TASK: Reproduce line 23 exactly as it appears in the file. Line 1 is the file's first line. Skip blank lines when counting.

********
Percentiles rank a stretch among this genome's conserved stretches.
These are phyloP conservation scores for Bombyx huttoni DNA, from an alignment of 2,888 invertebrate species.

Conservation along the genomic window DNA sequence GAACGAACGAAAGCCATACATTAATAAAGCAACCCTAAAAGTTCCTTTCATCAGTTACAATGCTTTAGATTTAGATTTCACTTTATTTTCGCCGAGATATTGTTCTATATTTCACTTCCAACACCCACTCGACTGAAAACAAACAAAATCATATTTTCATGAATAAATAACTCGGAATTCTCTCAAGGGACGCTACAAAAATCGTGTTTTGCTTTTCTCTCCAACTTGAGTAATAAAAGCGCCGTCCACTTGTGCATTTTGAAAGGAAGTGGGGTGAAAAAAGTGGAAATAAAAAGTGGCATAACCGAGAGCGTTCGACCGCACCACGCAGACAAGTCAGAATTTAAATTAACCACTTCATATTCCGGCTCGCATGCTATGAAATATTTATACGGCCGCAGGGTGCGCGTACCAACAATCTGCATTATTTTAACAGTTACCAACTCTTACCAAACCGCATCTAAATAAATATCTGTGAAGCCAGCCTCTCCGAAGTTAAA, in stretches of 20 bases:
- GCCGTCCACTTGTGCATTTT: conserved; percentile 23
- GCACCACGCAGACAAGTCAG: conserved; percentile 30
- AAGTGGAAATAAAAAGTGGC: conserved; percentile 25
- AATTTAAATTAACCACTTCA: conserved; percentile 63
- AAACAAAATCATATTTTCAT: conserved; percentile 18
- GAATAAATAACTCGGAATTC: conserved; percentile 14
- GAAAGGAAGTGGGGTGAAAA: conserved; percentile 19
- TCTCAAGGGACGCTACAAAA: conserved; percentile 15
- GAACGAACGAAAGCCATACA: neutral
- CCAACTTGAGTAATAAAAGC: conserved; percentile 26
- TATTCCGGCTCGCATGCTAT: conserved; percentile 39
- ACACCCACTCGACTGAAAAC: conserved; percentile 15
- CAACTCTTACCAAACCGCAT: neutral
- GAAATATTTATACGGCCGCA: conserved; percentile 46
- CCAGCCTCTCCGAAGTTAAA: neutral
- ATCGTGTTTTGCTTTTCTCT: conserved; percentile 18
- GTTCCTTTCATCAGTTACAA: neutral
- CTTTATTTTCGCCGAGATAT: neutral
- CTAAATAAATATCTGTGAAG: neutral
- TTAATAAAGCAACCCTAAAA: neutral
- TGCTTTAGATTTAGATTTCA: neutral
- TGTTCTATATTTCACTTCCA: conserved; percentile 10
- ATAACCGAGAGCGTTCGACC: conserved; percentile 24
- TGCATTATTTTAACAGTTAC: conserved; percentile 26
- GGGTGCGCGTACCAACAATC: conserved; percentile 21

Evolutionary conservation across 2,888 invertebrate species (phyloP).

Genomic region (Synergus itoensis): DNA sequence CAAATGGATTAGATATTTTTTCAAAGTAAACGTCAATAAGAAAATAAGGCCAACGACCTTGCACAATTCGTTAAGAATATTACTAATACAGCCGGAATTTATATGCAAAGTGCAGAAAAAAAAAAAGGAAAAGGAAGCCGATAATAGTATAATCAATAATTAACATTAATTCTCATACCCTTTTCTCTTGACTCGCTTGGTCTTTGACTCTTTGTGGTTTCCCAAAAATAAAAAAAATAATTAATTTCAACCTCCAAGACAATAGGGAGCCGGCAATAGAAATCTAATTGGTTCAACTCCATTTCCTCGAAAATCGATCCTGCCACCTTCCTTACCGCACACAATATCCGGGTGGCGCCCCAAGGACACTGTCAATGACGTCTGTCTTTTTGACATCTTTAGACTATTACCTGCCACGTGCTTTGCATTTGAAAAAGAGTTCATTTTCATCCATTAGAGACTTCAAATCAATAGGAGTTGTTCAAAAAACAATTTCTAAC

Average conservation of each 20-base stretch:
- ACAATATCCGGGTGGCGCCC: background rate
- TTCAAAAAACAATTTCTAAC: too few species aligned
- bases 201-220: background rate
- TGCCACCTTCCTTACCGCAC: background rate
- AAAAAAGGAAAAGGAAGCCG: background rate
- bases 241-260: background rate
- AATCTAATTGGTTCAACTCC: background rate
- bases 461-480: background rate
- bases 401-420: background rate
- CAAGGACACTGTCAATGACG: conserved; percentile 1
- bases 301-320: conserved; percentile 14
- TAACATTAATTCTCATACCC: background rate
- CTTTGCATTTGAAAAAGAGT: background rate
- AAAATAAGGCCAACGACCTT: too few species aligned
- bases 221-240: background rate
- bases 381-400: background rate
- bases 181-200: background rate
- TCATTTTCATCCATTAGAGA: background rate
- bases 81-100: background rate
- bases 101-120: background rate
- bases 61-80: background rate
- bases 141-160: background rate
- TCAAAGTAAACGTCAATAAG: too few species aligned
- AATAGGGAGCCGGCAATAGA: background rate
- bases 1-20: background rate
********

- TTAATAAAGCAACCCTAAAA: neutral